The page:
Google knows what's best for newspapers?

July 21, 2010: 11:06 AM ET

In a letter to the FTC, Google challenged the findings of a study on journalism.

On its public policy blog last night, Google laid out arguments against the Staff Discussion Draft of Potential Policy Recommendations To Support The Reinvention Of Journalism which studied how journalism, particularly in the newspaper profession, had been affected by the move to electronic readership over the past decade, and into the future.

The basis of the government's argument:

  • Studies have shown that newspapers typically provide the largest quantity of original news to consumers over any given period of time.
  • 80% of traditional newspaper revenue comes from advertising and 20% from subscription
  • Newspapers' revenues from advertising have fallen approximately 45% since 2000. Classified advertising accounted for $19.6 billion in revenue for newspapers in 2000, $10.2 billion in 2008, and is estimated to be only $6.0 billion in 2009.

So the question is, how do you fill that revenue void?  There are a laundry list of proposals including taxes on broadband, grants to universities and subsidies for mail delivery.  One particular part got Google's goat, however.

They specifically called out the 'Hot News' protection risk in the Blog post.  Here's a snippet from the Potential Policy Recommendations to Support the Reinvention Of Journalism document:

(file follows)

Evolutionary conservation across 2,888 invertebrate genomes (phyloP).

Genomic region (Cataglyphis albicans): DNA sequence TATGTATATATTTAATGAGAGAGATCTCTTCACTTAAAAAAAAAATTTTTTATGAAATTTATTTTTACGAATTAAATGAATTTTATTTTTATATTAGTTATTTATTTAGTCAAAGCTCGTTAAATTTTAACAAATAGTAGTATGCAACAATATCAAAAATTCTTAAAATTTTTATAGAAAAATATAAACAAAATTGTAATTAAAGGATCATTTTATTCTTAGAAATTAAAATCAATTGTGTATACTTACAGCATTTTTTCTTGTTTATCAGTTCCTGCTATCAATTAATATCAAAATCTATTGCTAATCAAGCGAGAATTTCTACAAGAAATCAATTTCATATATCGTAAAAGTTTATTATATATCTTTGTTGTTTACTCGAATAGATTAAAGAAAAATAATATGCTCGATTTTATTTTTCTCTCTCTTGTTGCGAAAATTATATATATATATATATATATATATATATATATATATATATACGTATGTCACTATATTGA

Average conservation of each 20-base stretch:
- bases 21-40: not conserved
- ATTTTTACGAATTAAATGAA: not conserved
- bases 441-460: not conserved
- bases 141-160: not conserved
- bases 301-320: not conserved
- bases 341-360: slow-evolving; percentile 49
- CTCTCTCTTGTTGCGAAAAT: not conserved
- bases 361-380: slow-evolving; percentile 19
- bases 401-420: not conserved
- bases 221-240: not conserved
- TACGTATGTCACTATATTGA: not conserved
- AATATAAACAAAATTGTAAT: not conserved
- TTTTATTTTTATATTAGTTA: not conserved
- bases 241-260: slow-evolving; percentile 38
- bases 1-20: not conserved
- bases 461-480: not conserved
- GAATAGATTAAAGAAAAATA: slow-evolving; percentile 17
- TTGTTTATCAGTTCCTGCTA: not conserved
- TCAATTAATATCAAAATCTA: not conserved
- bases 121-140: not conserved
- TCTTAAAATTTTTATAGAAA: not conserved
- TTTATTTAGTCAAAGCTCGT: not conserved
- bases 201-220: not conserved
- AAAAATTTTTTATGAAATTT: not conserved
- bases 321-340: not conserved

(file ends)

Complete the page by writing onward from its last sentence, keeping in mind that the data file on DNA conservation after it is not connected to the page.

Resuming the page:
Some stakeholders have proposed amending the Copyright Act to specifically recognize hot news protection. Advocates argue "the copyright act allows parasitic aggregators to 'free ride' on others' substantial journalistic investments,"  by protecting only expression and not the underlying facts, which are often gathered at great expense. They define parasitic aggregators as those that, without permission, post enough material to render the original news stories redundant. This free-riding undercuts revenue for those who make investments in journalism and undermines their incentive to do so, according to advocates. They suggest that federal hot news legislation could help address revenue problems facing newspapers by preventing this free-riding.

Sounds a little bit like Google News, eh?  Google (GOOG) says:

But we strongly disagree with a number of policy recommendations set forth in the Staff Discussion Draft, such as the suggestion that Congress enact a federal hot news doctrine -- something that would not only hurt free expression, but also the very profession of journalism that the proponents of hot news say they support.

Legislation like this wouldn't just hurt (or kill?) Google News, it would also curtail a lot of aggregation sites, many of which use Google's Adsense to generate revenue.

The draft is just a working document and is a long way from becoming legislation, but you can bet Google is keeping a close eye on this.

Below, I've embedded Google's Comments to FTC 20 July 2010:

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About This Author
Seth Weintraub
Seth Weintraub

Google went from searching the Web to worming its way into nearly every facet of business and government. Seth Weintraub unveils where the company is going, who it's competing with, who it's about to compete with and how market forces push the company to veer or adhere to its Don't Be Evil motto. For 15 years, Weintraub was a global IT director for a number of companies before becoming a blogger.

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